We are a very busy people. We are busy with work. We are busy with family obligations. For many, hours are spent in traffic daily. But is it possible we fill what remaining time we have, beyond mandatory tasks, with things that swing a little more often into the temporal lane rather than the eternal? Chresten often says, “There’s a big difference between what is good and what is best”. Sometimes we invest our flexible time into things that may very well be good, but they aren’t best.
“What’s the difference between good and best?”
There’s no shortage of Little League ball team coaches but a shocking lack of teachers for children’s classes at the local church. Family devotions are frequently overlooked, but time watching TV together is an easy sell. Funds for youth camp or missions trips are hard to come by, but the booster club is filled with hard workers to raise money for football camp and band uniforms. Eating dinner out with friends on the weekends is the norm, but volunteers to take meals to the shut-ins or assist with the unexpected funeral dinner are sparse.
Is Little League baseball bad? Should family TV time together be avoided? What’s wrong with enjoying dinner with friends? No. No. And nothing. But when such things are easily committed to, but faithful service to the work of the Body of Christ is neglected, the temporal trumps the eternal.
Let me challenge the Gen X, Millenials, and Gens Y & Z today: it’s time to step up! Your children’s eternal outcome and the greatest harvest of all time are resting in your hands! How does your weekly calendar reflect your priorities as a whole? When you look back over your own life, what activities shaped your character the most profoundly? Who made those things possible? I can say with absolute certainty, those who shaped your life were those who were people of character, servants of God, faithful workers in the local church and charity, and quick to volunteer to give willingly and sacrificially.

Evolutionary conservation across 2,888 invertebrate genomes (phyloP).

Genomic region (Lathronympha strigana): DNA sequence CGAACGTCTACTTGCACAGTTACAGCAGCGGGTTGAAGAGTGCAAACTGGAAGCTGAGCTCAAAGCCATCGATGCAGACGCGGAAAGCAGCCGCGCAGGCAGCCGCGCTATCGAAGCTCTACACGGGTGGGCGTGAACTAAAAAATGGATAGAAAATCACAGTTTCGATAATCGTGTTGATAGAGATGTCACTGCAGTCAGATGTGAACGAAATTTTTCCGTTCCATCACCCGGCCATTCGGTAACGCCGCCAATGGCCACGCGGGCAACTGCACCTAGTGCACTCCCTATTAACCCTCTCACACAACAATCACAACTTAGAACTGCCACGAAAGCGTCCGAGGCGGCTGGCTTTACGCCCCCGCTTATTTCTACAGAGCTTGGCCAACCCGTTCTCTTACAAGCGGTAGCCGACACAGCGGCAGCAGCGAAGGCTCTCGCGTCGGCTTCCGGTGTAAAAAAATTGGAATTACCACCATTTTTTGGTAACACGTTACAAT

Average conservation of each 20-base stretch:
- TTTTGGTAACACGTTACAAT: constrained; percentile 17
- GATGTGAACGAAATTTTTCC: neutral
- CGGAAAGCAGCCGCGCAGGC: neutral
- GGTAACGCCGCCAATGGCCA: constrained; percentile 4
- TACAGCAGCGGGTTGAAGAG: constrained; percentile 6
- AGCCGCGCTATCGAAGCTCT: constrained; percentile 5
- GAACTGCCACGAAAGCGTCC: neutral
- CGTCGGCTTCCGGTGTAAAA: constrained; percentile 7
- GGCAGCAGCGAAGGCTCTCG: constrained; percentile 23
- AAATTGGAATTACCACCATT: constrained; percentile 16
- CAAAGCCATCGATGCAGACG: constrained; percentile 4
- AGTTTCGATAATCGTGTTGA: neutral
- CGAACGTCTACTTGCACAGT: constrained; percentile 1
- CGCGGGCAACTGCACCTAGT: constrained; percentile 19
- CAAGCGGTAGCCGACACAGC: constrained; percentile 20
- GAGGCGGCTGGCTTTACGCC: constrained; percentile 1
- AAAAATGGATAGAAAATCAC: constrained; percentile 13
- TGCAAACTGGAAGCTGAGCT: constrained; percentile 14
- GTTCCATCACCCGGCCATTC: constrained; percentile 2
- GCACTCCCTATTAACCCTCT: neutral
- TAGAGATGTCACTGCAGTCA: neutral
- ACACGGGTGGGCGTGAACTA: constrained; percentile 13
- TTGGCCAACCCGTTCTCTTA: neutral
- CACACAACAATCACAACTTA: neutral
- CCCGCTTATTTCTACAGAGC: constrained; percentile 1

“What can I do?”
- Pray. Stop and ask God to reveal the areas in your life that are superfluous.
- Prioritize. Begin by making a list of your daily, weekly, and monthly responsibilities. Then, categorize each responsibility into 1/ Required or 2/ Optional; 1/ Temporal or 2/ Eternal.
- Pray again. When this list of responsibilities is completed, take it back to the Lord. He will show you what you can keep and what you should replace. Balance is important! It’s good to have fun things that you do and required things that you do. When you can blend fun with eternal consequences, that’s the ultimate prize!
- Ask your pastor or local church leaders what needs to be done. Find an area that interests you and best suits your skill set. If you’re impatient with children, it’s not likely that God is going to call you to children’s ministries! He works within the framework He has already designed in you. Own that and take one step forward in the direction of commitment, even if it’s small.
- Show up to work! Committing to work as a full-functioning member of the Body goes beyond giving your word. It is only fulfilled when you show up and keep your word.
- Work with excellence. Give the same measure of effort to your work for Christ as you would for the paycheck at work. Hey, you’re working for the King of kings! He’s worthy of the BEST!
Even God Himself doesn’t expect His children to all accomplish the same things. Each member of the Body has different gifts, different abilities, different levels of finances, and different amounts of time to contribute. But He asks us to give Him our best. What does your best look like? Give it to His work and He’ll bring it back to you in immeasurable fashion!
1 Corinthians 3:7-9: 7 So then neither he who plants is anything, nor he who waters, but God who gives the increase. 8 Now he who plants and he who waters are one, and each one will receive his own reward according to his own labor.
9 For we are God’s fellow workers; you are God’s field, you are God’s building.
Growing to serve, Serving to Grow–
♦How is the church the Body of Christ?. Retrieved from www.gotquestions?.org